Purpose: Modern videokeratoscopy is useful in assessing corneal shape. The purpose of this study is to compare color-coded topographic maps using standardized scales with 1.0- and 1.5-diopter (D) intervals. The authors assessed the use of the two scales for detecting clinically relevant features of corneal topography such as regular astigmatism, irregular astigmatism, early keratoconus, and contact lens-induced corneal warpage.
Methods: A total of 50 normal corneas, 50 corneas with contact lenses, 50 that had keratoconus (25 early to moderate and 25 advanced), 50 that had penetrating keratoplasty, 20 that had extracapsular cataract surgery, 17 that had excimer laser photorefractive keratectomy for myopia, 10 that had radial keratotomy, 3 that had aphakic epikeratophakia, and 2 that had myopic epikeratophakia were analyzed with a corneal topographic analysis system. Color-coded maps with 1.0-D intervals (Maguire/Waring scale) and 1.5-D intervals (Klyce/Wilson scale) were compared.
Results: There were no topographic characteristics that were not appreciated with either scale for corneas with dioptric powers that fell within their ranges. Conversely, for corneas that had powers outside the range of the 1.0-diopter scale, but within the range of the 1.5-diopter scale, the former produced a map in which the flattest or steepest areas were artifactually smoothed.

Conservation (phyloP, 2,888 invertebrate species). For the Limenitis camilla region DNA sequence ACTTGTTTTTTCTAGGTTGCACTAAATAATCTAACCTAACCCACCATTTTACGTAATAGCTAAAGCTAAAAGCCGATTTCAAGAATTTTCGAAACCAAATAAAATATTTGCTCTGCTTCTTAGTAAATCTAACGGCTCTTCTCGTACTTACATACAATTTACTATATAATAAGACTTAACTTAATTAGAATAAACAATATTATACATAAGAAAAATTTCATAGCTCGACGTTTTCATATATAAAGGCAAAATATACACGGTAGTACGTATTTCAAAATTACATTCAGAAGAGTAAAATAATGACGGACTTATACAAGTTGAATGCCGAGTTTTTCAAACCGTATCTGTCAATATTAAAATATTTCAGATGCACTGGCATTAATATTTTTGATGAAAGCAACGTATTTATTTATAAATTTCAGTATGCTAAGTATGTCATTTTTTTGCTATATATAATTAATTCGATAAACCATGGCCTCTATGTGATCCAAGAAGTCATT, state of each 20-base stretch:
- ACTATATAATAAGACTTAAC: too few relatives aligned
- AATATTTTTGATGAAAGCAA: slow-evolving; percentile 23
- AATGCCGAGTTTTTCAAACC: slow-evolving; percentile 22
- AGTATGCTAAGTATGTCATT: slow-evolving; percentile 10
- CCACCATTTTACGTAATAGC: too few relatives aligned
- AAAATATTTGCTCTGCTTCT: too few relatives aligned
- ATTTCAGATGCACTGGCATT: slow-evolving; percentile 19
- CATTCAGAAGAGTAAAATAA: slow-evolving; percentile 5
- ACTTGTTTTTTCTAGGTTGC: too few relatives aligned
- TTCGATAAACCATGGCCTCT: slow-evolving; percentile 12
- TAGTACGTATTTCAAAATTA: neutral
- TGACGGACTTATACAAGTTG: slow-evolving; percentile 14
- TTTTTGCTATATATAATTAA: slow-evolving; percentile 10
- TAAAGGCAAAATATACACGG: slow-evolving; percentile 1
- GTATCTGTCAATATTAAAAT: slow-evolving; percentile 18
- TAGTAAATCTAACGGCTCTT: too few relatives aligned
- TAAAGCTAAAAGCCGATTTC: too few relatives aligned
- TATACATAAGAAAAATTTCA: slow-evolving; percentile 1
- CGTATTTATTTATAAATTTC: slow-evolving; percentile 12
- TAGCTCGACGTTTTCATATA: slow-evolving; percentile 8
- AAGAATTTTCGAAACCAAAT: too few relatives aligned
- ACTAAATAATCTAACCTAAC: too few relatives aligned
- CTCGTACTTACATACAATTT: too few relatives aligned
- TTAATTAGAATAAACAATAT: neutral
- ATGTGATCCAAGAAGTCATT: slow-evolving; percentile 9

Conclusions: This study suggests that the Klyce/Wilson scale (constant, 1.5-D intervals) provides the best combination of sensitivity for detection of clinically significant topographic features and the widest range of coverage of powers that are found on a variety of normal, pathologic, and surgically altered corneas. The adoption of the Klyce/Wilson scale by all manufacturers of corneal topographic instruments as a primary standard will facilitate communication and will make the interpretation of corneal topography easier for both the expert and the novice.